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The gameplay of Kakarot is similar to the fighting style and movement in Dragon Ball Xenoverse. The world is a segmented open world full of Z Orbs to collect, side missions and battles throughout. These can be completed between the main missions, although some side missions will lock you out of them if you progress too far in the story making them irrelevant. While the game’s title is called Kakarot, you will play through the story as Gohan, Vegeta, Piccolo, and Trunks as well. Depending on where the story goes will determine who you play for the most part until the post-game. There are multiple RPG elements that involve you levelling up your main character, while you can also level up bonus stats by using Soul Emblems.

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The post-game doesn’t have a lot to offer for someone like myself that completed every side quest as they appeared, minus one that I was locked out of. It does let you summon the dragon when you collect the dragon balls to bring back old enemies. There is a Villainous questline that has you tackle very strong enemies that upon finishing lets you tackle a secret boss.

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Every other Dragon Ball Z game has let you relive the epic fights throughout the series in quick succession, but Kakarot allows you to relive the emotion you get gearing up for those epic moments. That difference had me playing this game non-stop. I enjoyed my time with Kakarot and I’m a little sad it’s over. I’ll be sure to check back in when the DLC content releases.

For fans of Dragon Ball Z, this is a must-play, for newcomers, maybe check out some videos of the gameplay first.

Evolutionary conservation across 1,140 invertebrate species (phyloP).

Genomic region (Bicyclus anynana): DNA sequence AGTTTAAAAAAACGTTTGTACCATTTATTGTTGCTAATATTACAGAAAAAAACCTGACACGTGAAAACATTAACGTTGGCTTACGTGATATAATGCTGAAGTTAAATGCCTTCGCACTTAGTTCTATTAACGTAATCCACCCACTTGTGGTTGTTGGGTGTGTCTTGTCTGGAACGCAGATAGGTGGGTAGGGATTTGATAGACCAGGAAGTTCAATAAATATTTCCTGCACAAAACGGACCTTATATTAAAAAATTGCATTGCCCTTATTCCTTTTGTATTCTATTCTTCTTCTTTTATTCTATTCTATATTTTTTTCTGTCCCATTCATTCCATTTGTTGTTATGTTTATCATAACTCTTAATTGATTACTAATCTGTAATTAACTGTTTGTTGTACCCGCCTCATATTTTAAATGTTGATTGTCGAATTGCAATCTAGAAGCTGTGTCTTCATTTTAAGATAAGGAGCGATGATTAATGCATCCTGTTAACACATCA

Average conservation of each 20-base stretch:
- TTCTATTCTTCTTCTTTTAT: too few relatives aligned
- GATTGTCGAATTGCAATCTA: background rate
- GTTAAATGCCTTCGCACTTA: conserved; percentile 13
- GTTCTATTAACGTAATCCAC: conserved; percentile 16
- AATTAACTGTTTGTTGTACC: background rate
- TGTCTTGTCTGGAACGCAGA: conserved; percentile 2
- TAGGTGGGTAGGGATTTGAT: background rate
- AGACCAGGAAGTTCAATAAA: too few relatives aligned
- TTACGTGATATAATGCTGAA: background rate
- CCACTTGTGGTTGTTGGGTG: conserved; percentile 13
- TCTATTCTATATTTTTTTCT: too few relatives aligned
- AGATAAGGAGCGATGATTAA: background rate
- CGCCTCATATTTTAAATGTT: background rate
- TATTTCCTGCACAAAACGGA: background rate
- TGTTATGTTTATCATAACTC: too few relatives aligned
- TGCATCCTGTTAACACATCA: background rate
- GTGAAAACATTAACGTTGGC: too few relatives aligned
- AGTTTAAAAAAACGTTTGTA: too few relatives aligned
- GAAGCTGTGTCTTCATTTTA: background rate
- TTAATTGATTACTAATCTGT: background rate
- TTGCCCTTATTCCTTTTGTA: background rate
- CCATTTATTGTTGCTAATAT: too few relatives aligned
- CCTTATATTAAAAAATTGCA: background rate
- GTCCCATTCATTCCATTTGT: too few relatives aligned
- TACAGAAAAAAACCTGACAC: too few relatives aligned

Robert Ring

Available on PS4, XboxOne, and PC

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The Fast and the Furious

Everybody seems to love The Fast and the Furious.
No kidding, there are seven sequels and a spin-off. It’s also the seventh highest-grossing film franchise ever.

So what kept me from jumping into this highly profitable franchise?
Well, just about everything. The Fast and the Furious just sounded like another action film among the dozens that seemed to crop up around that time. It looked like a lot of racing and over the top masculinity. When the series had a renewed interest by the fourth or fifth film I was going to give it a go until a friend of mine told me the timeline is out of order. From what I gathered, the third film is a bit of an anomaly and takes place after further sequels, and it was enough to turn me off. Then the popularity of the franchise was so big it was generating over a billion dollars a movie and the marketing was all in your face. From the trailers, it reminded me of the Transformers franchise which was following the same upward trajectory, except I saw the first two and they were terrible. It wasn’t until I saw the trailer for the horribly titled Fast and Furious Presents: Hobbs & Shaw that I saw potential interest in it. Fast forward to last night and without further ado, I watched it.